How does the moon in Galaxia match the power of the sun in Tamayo’s work? It imparts the vastness of Tamayo’s imagery in its size and scale, and its focus on the night sky, the constellations, the moon, and the shadow of the mountain. There’s no human presence, just a vast night desert sky.
When did Rufino Tamayo start working with the Taller de Gráfica Mexicanaprint workshop? They started working together in 1973, when Tamayo wanted to incorporate texture and dimensionality in his prints in the same way as in his fresco work. Taller de Gráfica Mexicana was a second-generation print workshop operated by Luis Remba and his wife, Lea.
How thick is the layer of ink on the Mixografía paper? Is it similar to impasto? It’s not impasto in the sense of [that seen on] a painting, but it has impasto-like qualities.
The Rufino Tamayo Galaxia print is large and long–20 inches by 47 1/4 inches. First of all–is it printed on one sheet, or more than one sheet that’s been joinedto make a whole? Amazingly, it’s one sheet.
This is a big, weird size for a print. Did Galaxia pose any extra challenges to make? Tamayo had to specifically produce handmade paper for his prints, and he had to customize it for each of his editions, including Galaxia.
Making paper by hand… that’s not trivial. Not at all, but it’s something the printmakers would have been accustomed to, despite the challenges.
Did the Rembas have to build a special press to realize Galaxia? They had to build a special press, but they built it in 1973, in advance of this [the creation of the Mixografía print medium].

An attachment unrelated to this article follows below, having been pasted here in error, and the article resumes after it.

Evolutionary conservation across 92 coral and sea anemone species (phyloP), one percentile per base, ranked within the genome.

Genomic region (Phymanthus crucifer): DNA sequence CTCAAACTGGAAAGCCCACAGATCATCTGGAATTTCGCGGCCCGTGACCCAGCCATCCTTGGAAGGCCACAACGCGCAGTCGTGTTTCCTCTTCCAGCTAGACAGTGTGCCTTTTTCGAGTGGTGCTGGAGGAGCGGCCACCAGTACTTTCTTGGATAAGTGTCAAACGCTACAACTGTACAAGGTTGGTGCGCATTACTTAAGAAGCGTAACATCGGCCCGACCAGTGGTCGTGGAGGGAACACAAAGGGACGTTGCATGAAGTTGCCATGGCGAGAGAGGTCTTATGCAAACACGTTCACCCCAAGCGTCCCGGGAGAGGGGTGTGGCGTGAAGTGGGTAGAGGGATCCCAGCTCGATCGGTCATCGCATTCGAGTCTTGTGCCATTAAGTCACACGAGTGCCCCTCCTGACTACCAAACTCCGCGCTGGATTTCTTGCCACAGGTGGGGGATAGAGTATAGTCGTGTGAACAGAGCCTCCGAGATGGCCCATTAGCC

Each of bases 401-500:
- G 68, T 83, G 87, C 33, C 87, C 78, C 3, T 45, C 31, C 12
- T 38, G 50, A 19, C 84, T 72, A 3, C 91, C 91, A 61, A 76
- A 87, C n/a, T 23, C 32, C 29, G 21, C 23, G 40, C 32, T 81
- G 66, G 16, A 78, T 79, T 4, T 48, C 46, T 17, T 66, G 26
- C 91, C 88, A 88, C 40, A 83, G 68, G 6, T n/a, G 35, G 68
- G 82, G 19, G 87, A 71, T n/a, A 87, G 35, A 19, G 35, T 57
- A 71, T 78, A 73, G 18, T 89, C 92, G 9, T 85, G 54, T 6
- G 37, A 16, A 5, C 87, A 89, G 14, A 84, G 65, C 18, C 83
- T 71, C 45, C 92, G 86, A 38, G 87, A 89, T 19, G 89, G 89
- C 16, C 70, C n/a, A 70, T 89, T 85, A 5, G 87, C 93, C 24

Is Galaxia the largest print that Rufino Tamayo made? No, he did larger. [Laughs]. In May 2019, we actually had one that was almost 60 inches by 95 inches. Its maquette utilized the largest lithographic stone ever produced. It still survives at the Mixografía workshop. Imagine working with that in the studio.
The lot notes describe the Rufino Tamayo Galaxia print as a “large, scarce print”, but I see this is number 66 of 100. I don’t necessarily think of a limited edition print run of 100 as translating to scarcity. What makes this print scarce? Given the size of Galaxia, its delicateness, and the care that goes into preserving it, it’s scarce. There have been only four at auction, including this one, in the last 30 years.
Now that you mention it, how do collectors store a Rufino Tamayo Galaxia print without damaging the ink? Most that I see are kept in shadow box frames. The paper has a textured quality, and the ink is not completely flat. It needs room, and also protection. You can’t pile it with other things in a flat file.
What’s the world auction record for a Rufino Tamayo Galaxia print? Interestingly, the last impression to go to auction was at Swann in 2018. It achieved $11,875.
How does the 2018 Galaxia compare to the one you have in the upcoming sale? Do you think it will beat the record set two years ago? I think the odds of beating it are fairly strong. The market for Tamayo has gotten stronger. The 2018 impression and this one are fairly equivalent. If anything, there’s one fewer on the market. It’s a little more scarce. It might be a little more sought-after.
What is the Rufino Tamayo Galaxia print like in person?I’m guessing it, more than most, is tough to translate to pixels on a screen. It’s difficult. The paper is wonderfully textured, and the colors are so vivid and deep. When you’re in front of it, it transports you. It’s not a characterless inked sheet of paper. There’s a mood about it, something about the colors and the view.
It’s easy to imagine crickets chirping or frogs croaking as you look at it. Galaxia is large. As you stare at it, nothing else is in your field of vision. Your isolation under the night sky is imaginable.
Why will this Rufino Tamayo Galaxia print stick in your memory? I think it’s so evocative of his work. You can see in it the artist’s hand and his creativity. And it is transporting. There’s something universal about the beauty of a night sky like this. Everyone gets to see one at some point.
Update: The Paul Evans sculpture front cabinet sold for $106,250.